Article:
Sewage plant sludge often used as fertilizer may contain bacteria responsible for causing diarrhea illnesses, a Utah State University scientist believes.

Darwin L. Sorensen, research professor at the Utah Water Research Laboratory and the USU biology department, has studied the survival of the Campylobacter jejuni bacterium in sewage sludge. The bacterium has been implicated in 3 percent to 11 percent of the cases of diarrhea illness in North America."Millions of tons of sewage sludge are produced every year, and disposal is a concern," Sorensen said. "A lot is being landfilled, but if it can be treated so it can be sold or given away or used on public property as a fertilizer, then it becomes useful, rather than a liability."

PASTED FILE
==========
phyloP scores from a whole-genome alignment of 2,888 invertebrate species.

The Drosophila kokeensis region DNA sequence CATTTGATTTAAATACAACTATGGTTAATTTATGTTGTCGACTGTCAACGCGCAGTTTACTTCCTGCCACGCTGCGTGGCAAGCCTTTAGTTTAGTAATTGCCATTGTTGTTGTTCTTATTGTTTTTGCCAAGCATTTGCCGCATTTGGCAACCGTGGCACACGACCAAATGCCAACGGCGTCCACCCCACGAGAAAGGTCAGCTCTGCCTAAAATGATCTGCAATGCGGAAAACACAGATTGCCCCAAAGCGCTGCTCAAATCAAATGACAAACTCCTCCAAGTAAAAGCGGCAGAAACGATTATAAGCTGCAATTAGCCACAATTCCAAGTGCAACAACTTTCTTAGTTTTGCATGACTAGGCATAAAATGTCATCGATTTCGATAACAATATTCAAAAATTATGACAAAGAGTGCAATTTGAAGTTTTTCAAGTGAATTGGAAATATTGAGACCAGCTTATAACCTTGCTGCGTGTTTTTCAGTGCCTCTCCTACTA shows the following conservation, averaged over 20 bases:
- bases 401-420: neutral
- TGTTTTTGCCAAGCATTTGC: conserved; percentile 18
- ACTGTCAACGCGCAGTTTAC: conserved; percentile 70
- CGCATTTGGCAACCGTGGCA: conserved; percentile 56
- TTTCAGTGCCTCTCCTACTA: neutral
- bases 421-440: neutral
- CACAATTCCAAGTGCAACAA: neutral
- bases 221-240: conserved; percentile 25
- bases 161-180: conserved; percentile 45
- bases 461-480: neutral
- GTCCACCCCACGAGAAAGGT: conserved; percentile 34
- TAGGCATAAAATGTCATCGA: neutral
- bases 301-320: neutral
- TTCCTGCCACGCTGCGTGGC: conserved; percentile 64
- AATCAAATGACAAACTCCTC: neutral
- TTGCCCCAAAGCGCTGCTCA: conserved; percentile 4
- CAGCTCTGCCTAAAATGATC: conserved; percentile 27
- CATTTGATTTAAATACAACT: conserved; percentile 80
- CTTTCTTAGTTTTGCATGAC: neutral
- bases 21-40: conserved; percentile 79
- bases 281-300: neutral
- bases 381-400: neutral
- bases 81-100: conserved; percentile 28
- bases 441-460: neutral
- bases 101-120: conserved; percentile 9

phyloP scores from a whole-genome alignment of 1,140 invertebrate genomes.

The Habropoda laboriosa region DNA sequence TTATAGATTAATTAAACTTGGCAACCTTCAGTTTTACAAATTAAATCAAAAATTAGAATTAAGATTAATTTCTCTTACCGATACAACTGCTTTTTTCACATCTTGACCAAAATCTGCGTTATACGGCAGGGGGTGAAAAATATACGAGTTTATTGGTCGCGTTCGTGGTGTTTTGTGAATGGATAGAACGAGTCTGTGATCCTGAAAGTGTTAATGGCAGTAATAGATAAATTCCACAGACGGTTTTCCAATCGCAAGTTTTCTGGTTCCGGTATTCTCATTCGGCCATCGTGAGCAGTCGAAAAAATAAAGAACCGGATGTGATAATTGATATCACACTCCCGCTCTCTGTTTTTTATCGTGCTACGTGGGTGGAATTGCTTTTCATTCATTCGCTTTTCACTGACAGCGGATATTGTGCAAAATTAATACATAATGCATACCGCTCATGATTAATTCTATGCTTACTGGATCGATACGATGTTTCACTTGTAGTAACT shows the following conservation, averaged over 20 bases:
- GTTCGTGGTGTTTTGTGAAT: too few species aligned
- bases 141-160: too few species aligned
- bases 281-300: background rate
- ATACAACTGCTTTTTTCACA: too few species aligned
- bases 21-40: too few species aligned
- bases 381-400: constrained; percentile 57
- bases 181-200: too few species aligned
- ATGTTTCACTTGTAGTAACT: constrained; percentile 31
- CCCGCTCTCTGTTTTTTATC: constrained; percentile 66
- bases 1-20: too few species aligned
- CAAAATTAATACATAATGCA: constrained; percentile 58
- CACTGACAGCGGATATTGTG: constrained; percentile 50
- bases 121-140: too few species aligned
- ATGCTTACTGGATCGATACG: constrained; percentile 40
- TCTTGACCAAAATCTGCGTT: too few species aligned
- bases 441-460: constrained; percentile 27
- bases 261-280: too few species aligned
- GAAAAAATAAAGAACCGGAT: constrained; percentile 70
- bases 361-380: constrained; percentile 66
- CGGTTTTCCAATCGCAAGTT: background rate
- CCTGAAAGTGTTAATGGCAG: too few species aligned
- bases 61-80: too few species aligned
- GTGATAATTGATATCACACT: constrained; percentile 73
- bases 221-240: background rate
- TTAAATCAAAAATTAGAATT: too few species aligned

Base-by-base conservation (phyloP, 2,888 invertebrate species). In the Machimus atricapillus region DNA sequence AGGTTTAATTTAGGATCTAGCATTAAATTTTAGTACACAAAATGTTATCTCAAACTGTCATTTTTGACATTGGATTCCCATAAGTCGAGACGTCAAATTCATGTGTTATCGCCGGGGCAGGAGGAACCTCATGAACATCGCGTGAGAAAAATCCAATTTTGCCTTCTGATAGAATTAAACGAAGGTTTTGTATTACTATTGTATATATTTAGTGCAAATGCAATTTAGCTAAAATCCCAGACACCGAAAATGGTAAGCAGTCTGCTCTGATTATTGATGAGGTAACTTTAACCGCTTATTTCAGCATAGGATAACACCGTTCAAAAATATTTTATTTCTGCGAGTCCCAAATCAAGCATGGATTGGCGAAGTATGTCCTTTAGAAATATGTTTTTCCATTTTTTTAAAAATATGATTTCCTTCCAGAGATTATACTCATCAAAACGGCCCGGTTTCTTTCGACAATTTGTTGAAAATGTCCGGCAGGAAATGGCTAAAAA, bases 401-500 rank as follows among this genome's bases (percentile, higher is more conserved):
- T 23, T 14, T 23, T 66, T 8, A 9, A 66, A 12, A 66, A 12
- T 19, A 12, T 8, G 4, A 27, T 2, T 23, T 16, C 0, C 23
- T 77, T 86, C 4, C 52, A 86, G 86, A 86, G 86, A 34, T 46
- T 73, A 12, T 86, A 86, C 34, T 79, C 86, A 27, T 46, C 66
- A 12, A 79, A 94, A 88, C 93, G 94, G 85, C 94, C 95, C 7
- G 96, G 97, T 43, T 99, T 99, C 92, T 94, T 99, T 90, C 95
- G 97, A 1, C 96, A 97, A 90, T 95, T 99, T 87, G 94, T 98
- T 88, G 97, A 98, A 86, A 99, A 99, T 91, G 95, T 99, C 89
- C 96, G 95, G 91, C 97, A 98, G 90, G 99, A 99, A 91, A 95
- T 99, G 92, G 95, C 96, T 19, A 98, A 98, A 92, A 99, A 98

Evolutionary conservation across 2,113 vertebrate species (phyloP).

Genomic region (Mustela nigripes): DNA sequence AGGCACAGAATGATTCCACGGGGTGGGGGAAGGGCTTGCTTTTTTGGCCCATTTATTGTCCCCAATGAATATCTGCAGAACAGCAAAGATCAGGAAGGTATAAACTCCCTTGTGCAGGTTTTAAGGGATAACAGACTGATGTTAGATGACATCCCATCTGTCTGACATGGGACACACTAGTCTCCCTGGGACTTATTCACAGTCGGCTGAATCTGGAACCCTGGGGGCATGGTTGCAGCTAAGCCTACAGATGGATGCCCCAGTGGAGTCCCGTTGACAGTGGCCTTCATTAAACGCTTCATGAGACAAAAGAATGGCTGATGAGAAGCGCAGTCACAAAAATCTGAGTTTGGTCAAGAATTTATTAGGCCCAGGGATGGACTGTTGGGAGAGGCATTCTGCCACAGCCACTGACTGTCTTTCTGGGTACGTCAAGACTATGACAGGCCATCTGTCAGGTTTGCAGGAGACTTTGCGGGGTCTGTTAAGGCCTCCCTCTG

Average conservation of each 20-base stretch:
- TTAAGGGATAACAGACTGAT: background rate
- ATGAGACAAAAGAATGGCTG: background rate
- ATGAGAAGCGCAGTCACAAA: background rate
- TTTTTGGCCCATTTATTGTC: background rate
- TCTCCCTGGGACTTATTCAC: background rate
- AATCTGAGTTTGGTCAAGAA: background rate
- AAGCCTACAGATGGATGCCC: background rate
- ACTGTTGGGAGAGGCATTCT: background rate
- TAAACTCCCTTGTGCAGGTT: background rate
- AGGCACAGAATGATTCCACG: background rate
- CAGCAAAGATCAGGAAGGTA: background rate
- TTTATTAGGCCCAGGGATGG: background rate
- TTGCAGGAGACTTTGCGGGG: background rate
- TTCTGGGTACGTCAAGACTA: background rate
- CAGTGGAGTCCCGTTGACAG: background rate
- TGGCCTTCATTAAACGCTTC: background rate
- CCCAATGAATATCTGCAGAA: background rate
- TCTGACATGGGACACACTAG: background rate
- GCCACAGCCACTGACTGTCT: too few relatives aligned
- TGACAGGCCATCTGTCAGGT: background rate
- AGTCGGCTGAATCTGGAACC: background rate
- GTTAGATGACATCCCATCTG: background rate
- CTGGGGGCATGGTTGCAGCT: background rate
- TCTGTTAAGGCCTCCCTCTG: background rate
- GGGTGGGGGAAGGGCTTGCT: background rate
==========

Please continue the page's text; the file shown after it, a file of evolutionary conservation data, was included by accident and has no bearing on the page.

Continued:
But Sorensen said using sewage sludge as fertilizer may spread bacteria.

Campylobacter jejuni bacteria is borne in food and water and can cause diarrhea, especially in children and the elderly, Sorensen said. The illness it causes is widespread and is usually more severe than similar illnesses caused by viruses.

The bacteria is often transmitted in tainted poultry and can survive long periods in the environment, Sorensen said, "But we don't know how and why it survives."

Despite the bacterium's longevity in the environment, it is not easy to culture in the laboratory. Sorensen has focused on the development of a successful culturing method.

The Environmental Protection Agency has designed procedures, including composting, pasteurization and radiation sterilization, that have to be used before sewage sludge can be given away.

States also have their own regulations regarding sewage sludge disposal. In Utah, sewage sludge can be given away if it is dry and has been stored for one year. "One of our goals is to find out if the one-year storage regulation in Utah is equivalent to the EPA's procedures, especially composting," Sorensen said.